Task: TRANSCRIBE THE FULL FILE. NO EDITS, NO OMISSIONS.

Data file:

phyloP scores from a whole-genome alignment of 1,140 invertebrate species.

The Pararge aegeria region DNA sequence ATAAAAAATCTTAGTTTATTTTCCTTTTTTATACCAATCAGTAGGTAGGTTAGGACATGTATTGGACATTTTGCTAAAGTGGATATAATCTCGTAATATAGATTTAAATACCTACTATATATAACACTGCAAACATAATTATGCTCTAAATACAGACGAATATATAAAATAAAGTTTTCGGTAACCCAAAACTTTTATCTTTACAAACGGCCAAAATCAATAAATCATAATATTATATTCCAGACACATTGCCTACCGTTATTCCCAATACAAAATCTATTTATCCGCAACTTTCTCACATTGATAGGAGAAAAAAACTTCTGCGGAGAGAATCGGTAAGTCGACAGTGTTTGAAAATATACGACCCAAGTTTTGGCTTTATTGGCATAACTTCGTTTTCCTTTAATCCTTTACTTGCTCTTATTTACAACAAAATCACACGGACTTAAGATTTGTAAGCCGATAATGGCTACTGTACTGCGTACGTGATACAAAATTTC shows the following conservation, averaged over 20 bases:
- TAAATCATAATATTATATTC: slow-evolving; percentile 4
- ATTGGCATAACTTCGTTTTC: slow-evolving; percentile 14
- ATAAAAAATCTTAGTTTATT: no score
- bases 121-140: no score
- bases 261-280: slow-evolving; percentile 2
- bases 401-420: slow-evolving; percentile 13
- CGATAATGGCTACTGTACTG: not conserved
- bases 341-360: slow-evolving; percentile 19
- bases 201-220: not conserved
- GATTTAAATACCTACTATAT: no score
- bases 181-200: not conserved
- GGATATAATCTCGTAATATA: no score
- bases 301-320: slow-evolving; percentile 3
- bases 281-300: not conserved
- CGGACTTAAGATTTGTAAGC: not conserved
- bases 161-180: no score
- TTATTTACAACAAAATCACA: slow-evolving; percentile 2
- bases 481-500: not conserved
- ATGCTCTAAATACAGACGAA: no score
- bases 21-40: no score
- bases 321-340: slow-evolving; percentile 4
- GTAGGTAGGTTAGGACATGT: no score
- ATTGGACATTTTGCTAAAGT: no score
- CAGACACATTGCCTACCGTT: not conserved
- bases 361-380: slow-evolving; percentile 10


phyloP scores from a whole-genome alignment of 1,140 invertebrate species.

The Pararge aegeria region DNA sequence ATAAAAAATCTTAGTTTATTTTCCTTTTTTATACCAATCAGTAGGTAGGTTAGGACATGTATTGGACATTTTGCTAAAGTGGATATAATCTCGTAATATAGATTTAAATACCTACTATATATAACACTGCAAACATAATTATGCTCTAAATACAGACGAATATATAAAATAAAGTTTTCGGTAACCCAAAACTTTTATCTTTACAAACGGCCAAAATCAATAAATCATAATATTATATTCCAGACACATTGCCTACCGTTATTCCCAATACAAAATCTATTTATCCGCAACTTTCTCACATTGATAGGAGAAAAAAACTTCTGCGGAGAGAATCGGTAAGTCGACAGTGTTTGAAAATATACGACCCAAGTTTTGGCTTTATTGGCATAACTTCGTTTTCCTTTAATCCTTTACTTGCTCTTATTTACAACAAAATCACACGGACTTAAGATTTGTAAGCCGATAATGGCTACTGTACTGCGTACGTGATACAAAATTTC shows the following conservation, averaged over 20 bases:
- TAAATCATAATATTATATTC: slow-evolving; percentile 4
- ATTGGCATAACTTCGTTTTC: slow-evolving; percentile 14
- ATAAAAAATCTTAGTTTATT: no score
- bases 121-140: no score
- bases 261-280: slow-evolving; percentile 2
- bases 401-420: slow-evolving; percentile 13
- CGATAATGGCTACTGTACTG: not conserved
- bases 341-360: slow-evolving; percentile 19
- bases 201-220: not conserved
- GATTTAAATACCTACTATAT: no score
- bases 181-200: not conserved
- GGATATAATCTCGTAATATA: no score
- bases 301-320: slow-evolving; percentile 3
- bases 281-300: not conserved
- CGGACTTAAGATTTGTAAGC: not conserved
- bases 161-180: no score
- TTATTTACAACAAAATCACA: slow-evolving; percentile 2
- bases 481-500: not conserved
- ATGCTCTAAATACAGACGAA: no score
- bases 21-40: no score
- bases 321-340: slow-evolving; percentile 4
- GTAGGTAGGTTAGGACATGT: no score
- ATTGGACATTTTGCTAAAGT: no score
- CAGACACATTGCCTACCGTT: not conserved
- bases 361-380: slow-evolving; percentile 10